The big day! Parade started around 9:30 and I and the two Zinas [Zina Zelyanina, her hostess, and Zina Yegorova, a retired English teacher who has twice visited Waterville] marched almost at the front, just a few rows behind the Navy band (and right smack in front of the Kotlas Communist Party with red banners whipping in the breeze.) Marched about 4 km to the square in front of City Hall, where a platform had been constructed over the steps. All the economics sectors of the city participated in the parade: railroad, lumber, shipyard, electrical, gas, hospitals, teachers, sports teams, Kotlas River University, etc. Quite impressive.
Lots of speeches interspersed with singing and dancing. When the two Zinas thought it might be time for my speech, we went backstage and learned I still had a little while to wait. We were invited upstairs to wait with refreshments in the mayor's assistant's office. The mayor of Velikiy Ustyug [an historic town 30 miles south of Kotlas that is famed for its Orthodox cathedrals] was there and a few minutes later [former Kotlas mayor Aleksandr] Shashurin came in. They talked only to each other.
We went back to square, from which we were chauffeured to the new bowling alley/restaurant for the official dinner from 4 to 8 p.m. We'd call the restaurant a function room quite nice with blinking lights embedded in the dance floor. Everybody who is anybody in Kotlas was there, plus guests from the regional government and business interests from Poland.
Interspersed with dancing and entertainment, there were lots of speeches from political and business leaders. I don't pretend that I understood a word. I was invited to speak but declined (privately). There is no way I can do an impromptu speech in Russian before a large audience. It was interesting that the biggest round of applause went to a man who was introduced, but declined to speak. Zina Y. told me he was in charge of things during Soviet days, and everyone respected him as a person who did things competently and honorably.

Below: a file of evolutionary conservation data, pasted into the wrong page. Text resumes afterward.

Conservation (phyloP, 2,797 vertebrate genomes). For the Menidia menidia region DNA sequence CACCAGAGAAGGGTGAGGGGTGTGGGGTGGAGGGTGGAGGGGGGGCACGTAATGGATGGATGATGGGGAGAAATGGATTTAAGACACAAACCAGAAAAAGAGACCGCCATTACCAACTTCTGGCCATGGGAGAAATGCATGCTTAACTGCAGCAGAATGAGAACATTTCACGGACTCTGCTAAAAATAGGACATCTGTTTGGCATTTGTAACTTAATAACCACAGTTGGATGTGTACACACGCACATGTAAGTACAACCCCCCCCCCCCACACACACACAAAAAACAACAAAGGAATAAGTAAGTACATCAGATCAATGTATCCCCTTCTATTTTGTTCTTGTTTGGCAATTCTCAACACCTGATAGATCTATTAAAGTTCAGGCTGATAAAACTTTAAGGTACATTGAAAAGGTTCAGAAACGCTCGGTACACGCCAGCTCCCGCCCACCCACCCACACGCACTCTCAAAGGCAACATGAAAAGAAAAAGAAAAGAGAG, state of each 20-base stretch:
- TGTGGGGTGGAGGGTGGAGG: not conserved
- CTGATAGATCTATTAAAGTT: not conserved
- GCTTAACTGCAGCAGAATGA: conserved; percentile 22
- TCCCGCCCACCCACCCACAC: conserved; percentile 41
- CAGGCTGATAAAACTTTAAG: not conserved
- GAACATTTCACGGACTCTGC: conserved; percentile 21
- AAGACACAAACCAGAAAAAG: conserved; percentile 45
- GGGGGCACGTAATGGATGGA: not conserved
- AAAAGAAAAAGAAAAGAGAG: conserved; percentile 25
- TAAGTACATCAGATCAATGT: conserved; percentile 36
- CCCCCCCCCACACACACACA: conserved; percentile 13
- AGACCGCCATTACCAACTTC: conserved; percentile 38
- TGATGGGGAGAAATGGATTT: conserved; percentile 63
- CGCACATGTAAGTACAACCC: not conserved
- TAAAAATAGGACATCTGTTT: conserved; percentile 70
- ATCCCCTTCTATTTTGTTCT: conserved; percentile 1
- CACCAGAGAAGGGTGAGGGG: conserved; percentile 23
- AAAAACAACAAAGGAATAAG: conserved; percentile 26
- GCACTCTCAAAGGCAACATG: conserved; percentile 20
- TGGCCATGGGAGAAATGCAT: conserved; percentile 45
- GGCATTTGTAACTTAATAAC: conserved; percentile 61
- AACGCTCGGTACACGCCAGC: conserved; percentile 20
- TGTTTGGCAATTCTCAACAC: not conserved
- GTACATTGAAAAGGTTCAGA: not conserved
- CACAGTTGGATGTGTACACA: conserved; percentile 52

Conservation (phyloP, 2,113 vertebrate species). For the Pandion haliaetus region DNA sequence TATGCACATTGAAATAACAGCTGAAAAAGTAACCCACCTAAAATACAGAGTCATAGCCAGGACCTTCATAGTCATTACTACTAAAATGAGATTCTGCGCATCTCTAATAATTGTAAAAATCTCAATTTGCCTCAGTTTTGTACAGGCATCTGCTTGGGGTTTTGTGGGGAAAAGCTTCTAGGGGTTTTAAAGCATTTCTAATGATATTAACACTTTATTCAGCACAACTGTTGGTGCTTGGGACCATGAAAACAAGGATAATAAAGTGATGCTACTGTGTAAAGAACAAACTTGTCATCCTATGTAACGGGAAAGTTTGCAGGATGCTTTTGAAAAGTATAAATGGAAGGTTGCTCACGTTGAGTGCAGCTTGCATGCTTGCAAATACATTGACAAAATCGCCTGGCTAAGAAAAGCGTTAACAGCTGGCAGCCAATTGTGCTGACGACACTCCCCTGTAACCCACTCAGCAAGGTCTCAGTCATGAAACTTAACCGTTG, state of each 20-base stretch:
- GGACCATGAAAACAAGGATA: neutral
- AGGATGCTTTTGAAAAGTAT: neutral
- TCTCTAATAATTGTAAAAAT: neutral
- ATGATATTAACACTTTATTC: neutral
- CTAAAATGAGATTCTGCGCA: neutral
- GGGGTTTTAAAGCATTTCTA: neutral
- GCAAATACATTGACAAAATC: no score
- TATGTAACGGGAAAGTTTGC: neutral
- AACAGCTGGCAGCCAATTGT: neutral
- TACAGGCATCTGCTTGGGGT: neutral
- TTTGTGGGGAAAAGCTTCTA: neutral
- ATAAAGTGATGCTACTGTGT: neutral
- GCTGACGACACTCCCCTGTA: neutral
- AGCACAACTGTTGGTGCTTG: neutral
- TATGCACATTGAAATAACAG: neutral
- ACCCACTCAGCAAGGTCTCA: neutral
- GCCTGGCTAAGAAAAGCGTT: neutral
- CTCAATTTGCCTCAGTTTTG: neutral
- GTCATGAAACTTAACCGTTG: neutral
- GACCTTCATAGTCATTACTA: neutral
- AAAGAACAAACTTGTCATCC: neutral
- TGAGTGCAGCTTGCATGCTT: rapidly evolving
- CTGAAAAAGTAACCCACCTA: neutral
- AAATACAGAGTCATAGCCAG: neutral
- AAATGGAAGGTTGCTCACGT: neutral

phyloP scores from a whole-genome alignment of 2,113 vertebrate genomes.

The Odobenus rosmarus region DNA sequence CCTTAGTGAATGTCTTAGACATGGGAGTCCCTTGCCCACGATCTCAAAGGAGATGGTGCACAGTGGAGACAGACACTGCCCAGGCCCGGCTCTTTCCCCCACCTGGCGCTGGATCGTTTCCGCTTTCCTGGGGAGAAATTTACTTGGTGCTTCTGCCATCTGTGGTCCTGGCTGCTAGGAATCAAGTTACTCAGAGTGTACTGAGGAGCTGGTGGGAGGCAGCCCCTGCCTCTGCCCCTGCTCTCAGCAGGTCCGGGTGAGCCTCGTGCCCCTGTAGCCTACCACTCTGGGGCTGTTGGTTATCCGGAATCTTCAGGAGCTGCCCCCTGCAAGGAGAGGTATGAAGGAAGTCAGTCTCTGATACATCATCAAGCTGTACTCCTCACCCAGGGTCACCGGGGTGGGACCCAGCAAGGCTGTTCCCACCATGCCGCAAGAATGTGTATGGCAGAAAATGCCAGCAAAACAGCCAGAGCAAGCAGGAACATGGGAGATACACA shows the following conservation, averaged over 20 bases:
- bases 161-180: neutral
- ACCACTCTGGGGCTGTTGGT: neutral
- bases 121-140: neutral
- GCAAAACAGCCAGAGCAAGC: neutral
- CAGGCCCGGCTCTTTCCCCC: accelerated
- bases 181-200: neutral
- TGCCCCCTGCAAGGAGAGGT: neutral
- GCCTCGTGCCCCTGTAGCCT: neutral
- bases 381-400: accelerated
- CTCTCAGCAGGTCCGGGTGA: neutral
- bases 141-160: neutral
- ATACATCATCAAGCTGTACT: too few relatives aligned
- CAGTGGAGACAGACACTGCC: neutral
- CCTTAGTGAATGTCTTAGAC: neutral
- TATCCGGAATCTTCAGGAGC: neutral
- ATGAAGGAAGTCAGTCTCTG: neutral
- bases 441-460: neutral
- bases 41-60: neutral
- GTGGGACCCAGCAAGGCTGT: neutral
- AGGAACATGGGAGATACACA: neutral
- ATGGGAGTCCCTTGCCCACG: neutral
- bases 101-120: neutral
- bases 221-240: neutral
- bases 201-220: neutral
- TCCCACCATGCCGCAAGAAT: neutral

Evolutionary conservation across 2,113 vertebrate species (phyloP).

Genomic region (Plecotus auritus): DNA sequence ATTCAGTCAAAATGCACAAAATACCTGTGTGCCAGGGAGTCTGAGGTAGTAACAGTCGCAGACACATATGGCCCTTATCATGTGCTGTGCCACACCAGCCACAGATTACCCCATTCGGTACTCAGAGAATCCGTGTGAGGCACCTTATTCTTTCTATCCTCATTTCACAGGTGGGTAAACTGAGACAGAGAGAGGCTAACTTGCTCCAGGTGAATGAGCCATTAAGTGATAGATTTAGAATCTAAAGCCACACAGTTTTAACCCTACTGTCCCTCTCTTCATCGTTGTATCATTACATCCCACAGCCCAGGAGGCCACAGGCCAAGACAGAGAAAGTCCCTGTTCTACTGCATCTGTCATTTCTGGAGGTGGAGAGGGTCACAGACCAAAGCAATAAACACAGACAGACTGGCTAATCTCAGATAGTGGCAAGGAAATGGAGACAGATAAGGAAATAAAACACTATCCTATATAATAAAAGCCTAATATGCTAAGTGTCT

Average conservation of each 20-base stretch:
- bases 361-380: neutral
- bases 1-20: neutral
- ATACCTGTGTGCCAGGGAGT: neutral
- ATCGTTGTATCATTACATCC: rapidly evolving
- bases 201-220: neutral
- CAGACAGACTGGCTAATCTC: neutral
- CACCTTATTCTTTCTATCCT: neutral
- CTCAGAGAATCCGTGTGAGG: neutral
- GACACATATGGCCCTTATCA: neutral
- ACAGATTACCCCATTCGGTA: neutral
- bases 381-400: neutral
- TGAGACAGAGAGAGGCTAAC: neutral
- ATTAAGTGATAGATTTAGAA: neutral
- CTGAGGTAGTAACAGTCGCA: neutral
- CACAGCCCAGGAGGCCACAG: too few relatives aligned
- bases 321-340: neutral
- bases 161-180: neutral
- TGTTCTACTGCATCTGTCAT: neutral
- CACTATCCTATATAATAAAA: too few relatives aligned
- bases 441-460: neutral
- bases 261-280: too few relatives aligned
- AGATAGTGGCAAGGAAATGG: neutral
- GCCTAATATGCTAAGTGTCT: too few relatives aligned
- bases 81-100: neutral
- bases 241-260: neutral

At 8, we were chauffeured to the riverbank. As the mayor's guests, we sat on a covered veranda. The Zinas and I had a small table right in front of the concert barge. We wanted to watch the fireworks display, but it didn't begin until midnight (probably the darkest it was going to get) and we just couldn't stay awake that long. Were chauffeured home at 10:30.
A Feast In The Country
The evening before the big day, Ellen Corey enjoyed a sumptuous repast at the dacha (summer cottage) of the daughter of Zina Zelyanina, her hostess. On the left, Inna Tushina shows off the food that is about to be consumed. On the left, her husband Yuri Tushin, holds two freshly cooked shashliki (shishkabobs). Below, all the guests enjoy the feast. Seated from left to right are Zina Yegorova, Ellen Corey, Zina Zelyanina, Inna Tushina, Yuri Tushin, Leonid Yegorov, and Yuri Zelyanin holding his granddaughter, Alona Nakvasina.
See also the Morning Sentinel article about Corey's trip.
Ellen Corey supplied all the pictures on this page.